June 30, 2016
Here’s a Super Bowl XLV Ring With Plenty of Questions:
The Super Bowl ring shown above will be offered for sale to the highest bidder in a major auction this summer.
It’s supposedly a front office 2010 Packer Super Bowl ring, but some things just don’t appear right:
First off, the ring is a smaller version from what the player’s received. That one fact should not be a deal-breaker for Packer and championship ring collectors. Many times, front office rings are made in smaller versions and are still collectible, and often sell for substantially less money than a player’s championship ring version.
However, there are issues with this ring that lead me to question its authenticity. Hopefully the auction company, which in the past has been pressured to redo their descriptions, based upon collector’s observations, will take steps to get to the bottom of why this Super Bowl ring differs from the authentic ones I have seen (and own).
The first really strange observation is that the mantra that’s engraved inside the championship ring is in the wrong order.
The photo below shows a player’s Super Bowl ring on the left and on the right is the ring being offered at auction:
You may be thinking that the order of the words are not important, but details such as these offer clues that the championship ring may not be authentic. The three player rings I have examined all show the exact wording on the left and the phrase looks to be stamped inside the rings, not hand engraved. A hand engraving would be more believable that an error could occur, but with stamping, I’m highly doubtful Jostens, the maker of this championship ring, would release a ring with wording in the wrong order, using a stamp that differs from the player’s version.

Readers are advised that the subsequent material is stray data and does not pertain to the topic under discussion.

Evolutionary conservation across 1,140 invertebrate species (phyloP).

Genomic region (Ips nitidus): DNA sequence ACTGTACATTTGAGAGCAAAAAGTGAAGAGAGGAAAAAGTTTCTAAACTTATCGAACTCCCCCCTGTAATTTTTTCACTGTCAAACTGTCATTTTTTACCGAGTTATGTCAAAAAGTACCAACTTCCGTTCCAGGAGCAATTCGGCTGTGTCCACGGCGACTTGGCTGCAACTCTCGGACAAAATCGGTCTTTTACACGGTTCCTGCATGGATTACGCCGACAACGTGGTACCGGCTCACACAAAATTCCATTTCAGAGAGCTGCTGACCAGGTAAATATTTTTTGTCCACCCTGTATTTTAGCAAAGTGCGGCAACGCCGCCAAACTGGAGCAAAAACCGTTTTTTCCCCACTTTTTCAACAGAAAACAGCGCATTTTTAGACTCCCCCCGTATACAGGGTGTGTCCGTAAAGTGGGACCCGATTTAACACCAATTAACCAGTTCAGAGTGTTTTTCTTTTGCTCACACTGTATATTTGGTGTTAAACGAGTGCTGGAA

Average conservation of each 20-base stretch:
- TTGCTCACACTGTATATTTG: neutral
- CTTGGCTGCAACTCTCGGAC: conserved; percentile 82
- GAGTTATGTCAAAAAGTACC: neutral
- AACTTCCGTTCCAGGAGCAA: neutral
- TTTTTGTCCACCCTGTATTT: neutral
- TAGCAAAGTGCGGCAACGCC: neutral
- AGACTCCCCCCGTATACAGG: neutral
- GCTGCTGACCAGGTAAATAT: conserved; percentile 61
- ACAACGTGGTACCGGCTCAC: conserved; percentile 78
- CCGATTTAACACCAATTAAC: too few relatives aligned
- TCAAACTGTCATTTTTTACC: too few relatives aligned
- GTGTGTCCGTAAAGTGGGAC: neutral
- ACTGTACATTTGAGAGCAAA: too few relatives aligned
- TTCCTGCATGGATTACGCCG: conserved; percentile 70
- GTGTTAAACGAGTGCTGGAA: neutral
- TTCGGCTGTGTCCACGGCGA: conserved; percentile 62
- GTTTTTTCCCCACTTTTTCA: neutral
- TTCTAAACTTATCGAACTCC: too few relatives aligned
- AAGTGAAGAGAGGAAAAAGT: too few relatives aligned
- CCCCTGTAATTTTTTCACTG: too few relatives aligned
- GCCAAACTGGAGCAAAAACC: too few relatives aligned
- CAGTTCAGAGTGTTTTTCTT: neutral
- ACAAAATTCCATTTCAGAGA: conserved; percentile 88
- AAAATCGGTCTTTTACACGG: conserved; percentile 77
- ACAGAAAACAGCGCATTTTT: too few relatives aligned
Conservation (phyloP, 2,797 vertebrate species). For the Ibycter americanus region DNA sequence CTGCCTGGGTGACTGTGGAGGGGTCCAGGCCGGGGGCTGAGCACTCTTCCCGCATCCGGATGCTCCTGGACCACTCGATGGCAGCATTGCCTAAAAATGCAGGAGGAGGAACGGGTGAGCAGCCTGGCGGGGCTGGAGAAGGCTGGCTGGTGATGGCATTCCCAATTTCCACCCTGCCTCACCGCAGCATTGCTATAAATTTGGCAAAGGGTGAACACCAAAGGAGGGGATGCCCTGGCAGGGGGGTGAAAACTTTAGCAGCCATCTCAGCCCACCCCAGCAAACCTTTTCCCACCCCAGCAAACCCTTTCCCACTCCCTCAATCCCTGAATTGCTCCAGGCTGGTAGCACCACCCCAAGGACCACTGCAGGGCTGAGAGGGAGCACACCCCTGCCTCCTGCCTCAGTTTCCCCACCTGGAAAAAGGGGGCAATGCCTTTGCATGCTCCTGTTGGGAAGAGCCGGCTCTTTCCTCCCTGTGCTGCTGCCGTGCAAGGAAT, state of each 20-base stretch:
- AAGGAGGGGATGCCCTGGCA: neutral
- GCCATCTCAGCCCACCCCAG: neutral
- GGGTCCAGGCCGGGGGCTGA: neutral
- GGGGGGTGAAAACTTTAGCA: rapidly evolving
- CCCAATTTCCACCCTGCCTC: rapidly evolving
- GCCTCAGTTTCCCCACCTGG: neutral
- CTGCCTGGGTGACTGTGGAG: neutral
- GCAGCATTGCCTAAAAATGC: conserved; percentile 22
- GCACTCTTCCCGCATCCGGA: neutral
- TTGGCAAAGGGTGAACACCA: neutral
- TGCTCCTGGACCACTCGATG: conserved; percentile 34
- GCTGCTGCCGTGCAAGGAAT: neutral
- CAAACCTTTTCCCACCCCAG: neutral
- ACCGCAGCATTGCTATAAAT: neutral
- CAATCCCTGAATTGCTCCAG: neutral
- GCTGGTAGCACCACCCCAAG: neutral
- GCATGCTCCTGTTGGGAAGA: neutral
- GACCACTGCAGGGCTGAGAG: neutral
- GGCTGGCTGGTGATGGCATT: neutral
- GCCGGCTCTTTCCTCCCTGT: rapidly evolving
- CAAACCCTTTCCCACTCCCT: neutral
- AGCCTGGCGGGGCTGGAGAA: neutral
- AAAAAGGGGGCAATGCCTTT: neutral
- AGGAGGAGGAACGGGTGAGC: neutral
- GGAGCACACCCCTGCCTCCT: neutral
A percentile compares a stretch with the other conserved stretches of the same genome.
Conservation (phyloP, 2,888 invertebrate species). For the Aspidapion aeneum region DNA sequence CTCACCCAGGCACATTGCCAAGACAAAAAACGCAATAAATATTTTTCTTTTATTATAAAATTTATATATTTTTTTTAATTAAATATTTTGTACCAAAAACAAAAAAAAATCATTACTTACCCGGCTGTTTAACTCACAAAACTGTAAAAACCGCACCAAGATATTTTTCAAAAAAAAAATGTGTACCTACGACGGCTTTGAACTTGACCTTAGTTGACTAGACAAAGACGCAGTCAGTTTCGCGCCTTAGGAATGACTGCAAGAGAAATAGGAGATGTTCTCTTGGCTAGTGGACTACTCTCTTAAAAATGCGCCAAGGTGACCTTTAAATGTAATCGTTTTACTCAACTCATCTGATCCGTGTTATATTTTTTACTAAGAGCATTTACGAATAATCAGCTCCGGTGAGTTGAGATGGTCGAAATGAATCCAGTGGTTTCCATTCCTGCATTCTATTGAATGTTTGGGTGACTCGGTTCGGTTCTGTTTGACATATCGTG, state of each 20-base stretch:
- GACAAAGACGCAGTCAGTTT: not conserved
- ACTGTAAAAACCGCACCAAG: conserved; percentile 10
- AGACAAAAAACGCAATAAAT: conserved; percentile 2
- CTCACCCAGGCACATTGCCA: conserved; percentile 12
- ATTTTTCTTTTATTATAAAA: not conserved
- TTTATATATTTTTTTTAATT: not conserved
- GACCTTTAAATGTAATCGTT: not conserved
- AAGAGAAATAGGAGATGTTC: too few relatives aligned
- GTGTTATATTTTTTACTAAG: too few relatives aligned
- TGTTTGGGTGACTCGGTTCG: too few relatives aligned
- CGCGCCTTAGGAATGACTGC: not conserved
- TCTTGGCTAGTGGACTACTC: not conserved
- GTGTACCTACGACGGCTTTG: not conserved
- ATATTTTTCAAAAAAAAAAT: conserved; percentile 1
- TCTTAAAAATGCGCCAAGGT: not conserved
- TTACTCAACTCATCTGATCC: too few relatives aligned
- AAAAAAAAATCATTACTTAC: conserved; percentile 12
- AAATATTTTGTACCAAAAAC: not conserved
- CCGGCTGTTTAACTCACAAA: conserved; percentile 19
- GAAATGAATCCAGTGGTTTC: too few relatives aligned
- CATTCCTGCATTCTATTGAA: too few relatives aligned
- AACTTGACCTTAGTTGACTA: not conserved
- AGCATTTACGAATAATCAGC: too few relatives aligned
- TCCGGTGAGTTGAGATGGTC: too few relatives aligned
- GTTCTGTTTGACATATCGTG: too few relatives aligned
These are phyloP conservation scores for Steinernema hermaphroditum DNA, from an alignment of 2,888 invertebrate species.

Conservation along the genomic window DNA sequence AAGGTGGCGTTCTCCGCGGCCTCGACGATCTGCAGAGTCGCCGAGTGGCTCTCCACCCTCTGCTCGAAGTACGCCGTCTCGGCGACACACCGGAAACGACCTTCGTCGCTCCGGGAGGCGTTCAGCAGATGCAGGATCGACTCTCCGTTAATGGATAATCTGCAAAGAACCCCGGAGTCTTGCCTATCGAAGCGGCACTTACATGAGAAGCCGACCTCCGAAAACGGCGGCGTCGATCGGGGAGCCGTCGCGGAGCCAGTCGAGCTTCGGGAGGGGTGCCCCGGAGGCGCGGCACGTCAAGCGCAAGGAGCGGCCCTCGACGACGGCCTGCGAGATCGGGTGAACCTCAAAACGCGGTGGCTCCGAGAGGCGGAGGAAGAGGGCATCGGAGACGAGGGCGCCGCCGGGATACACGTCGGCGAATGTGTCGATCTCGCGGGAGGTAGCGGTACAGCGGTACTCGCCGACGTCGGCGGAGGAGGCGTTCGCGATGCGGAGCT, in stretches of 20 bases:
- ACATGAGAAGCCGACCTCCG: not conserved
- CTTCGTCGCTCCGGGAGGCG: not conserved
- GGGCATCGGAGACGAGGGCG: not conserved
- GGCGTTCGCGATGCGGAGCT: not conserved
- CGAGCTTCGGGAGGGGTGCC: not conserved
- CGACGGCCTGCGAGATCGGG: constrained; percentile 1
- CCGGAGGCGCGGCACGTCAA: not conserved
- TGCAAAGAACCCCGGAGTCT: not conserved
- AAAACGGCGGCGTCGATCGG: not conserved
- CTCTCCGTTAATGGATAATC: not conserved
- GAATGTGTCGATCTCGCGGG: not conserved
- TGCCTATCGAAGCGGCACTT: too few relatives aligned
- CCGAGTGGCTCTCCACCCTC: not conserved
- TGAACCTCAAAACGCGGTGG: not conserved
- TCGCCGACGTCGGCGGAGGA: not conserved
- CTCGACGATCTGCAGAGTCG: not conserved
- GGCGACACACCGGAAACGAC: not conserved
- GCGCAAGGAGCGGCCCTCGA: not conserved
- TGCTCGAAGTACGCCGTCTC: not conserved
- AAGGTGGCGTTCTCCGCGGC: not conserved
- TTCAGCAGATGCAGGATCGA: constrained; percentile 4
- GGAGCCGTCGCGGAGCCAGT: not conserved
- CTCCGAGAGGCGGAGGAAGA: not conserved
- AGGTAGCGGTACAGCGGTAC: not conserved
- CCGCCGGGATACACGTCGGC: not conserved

Next, the photo below shows a player’s Super Bowl ring on the left and the ring offered for sale on the right.
Notice that there are substantial differences in the Lombardi trophy. In fact, the championship ring offered for sale in the auction (pictured on the right) is missing wording and details in the NFL shield. Don’t tell me they may have worn away; nothing wears away that cleanly. An important clue when trying to authenticate a real championship ring from a fake one are the small details in the images, and the one on the right fails that test.
Another clue in authenticating championship rings can be seen in the photo above. Notice the many small diamonds on the left: you can’t see the prongs that hold each diamond in place; yet on the ring on the right, you can see them quite visibly. That’s because prongs have to be set by hand and replica ring makers have a lot of trouble making them tiny and not noticeable.
Please remember I buy championship rings all the time, as long as they’re authentic. If you would like to do a private deal, and sell your championship ring, please get in touch with me.